Some one who knows for sure- Is pyrodex notably denser than BP? I think it is, but I don't mess with it all that much, so IDK for sure? if it is, that may also explain why his charges weigh so much?
 
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Modern steel? Although the steel Remington and Colt were using by the late 50's and into the 60's isn't all that different from what repro's use today (their heat treatments were generally better, because the stuff they were producing then weren't treated as novelties lol). "just fill up the chamber and smash a ball on top" is a pretty common way of doing it, and especially with a ball, should be safe, as those pistols are proofed (CIP proofing loads for BP cartridges and percussion revolvers are similar, and basically boil down to: "pack as much powder in as you can, with the heaviest projectile that's going to be used, and light that puppy off... if it doesn't bulge or blow, you're good." of course, that implies the maker of the gun proofed in accordance with CIP standards lol (insert Traditions Spanish proof-marks that attest to mouse-fart loads lol). With BP, I wouldn't worry about it too much, considering no more than you can fit in the chambers. Pyrodex, being enhanced BP, has a slightly longer moment of force, but is still somewhat similar to BP (enough that with the limited amounts used, probably no biggie). 777, on the otherhand, has a significantly longer moment of force than BP, plus it is significantly denser than BP, so be verrry careful with that stuff, and work your way up. I would say, without testing, if you can get 4F granulation powder, you can probably replicate the Hazard powder loads, and if you use the P (which I think is the finest granulation of pyro) grade Pyro, you will probably get close to the same velocities, due to the addition of Potassium Perchlorate to the BP. You are just going to have to test it, just be careful.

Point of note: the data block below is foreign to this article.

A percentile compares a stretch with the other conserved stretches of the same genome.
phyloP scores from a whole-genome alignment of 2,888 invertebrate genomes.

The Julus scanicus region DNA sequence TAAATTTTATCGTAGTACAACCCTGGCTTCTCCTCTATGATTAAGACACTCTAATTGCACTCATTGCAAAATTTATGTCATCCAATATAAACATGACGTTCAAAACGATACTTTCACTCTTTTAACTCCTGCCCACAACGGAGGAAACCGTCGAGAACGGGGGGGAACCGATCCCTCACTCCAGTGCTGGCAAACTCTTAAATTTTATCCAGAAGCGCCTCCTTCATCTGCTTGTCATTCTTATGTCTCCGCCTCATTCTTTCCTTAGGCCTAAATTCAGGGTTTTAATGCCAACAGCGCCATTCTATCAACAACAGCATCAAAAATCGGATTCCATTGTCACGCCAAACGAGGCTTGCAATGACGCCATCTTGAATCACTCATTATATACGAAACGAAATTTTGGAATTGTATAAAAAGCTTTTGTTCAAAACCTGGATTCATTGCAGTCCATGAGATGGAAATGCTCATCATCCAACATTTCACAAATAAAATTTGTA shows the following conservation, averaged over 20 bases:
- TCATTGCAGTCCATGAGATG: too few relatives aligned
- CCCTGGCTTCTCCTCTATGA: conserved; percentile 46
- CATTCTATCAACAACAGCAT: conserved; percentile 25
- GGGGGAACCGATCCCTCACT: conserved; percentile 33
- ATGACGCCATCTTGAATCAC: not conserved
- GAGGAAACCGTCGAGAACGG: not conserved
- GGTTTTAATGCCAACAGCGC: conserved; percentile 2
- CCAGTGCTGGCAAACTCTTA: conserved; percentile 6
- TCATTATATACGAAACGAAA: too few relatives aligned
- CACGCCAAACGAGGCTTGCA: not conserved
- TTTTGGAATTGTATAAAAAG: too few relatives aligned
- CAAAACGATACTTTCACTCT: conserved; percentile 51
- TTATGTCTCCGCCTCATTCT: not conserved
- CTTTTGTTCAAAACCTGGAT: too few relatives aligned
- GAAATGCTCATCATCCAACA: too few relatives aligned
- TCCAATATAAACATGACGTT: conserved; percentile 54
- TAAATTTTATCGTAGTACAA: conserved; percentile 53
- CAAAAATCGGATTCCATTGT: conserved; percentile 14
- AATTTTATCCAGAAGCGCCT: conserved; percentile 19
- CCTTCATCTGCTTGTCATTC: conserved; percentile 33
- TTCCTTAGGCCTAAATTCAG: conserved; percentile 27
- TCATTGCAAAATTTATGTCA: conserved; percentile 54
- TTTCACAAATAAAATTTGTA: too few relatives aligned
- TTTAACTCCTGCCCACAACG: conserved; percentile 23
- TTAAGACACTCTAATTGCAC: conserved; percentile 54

Some one who knows for sure- Is pyrodex notably denser than BP? I think it is, but I don't mess with it all that much, so IDK for sure? if it is, that may also explain why his charges weigh so much?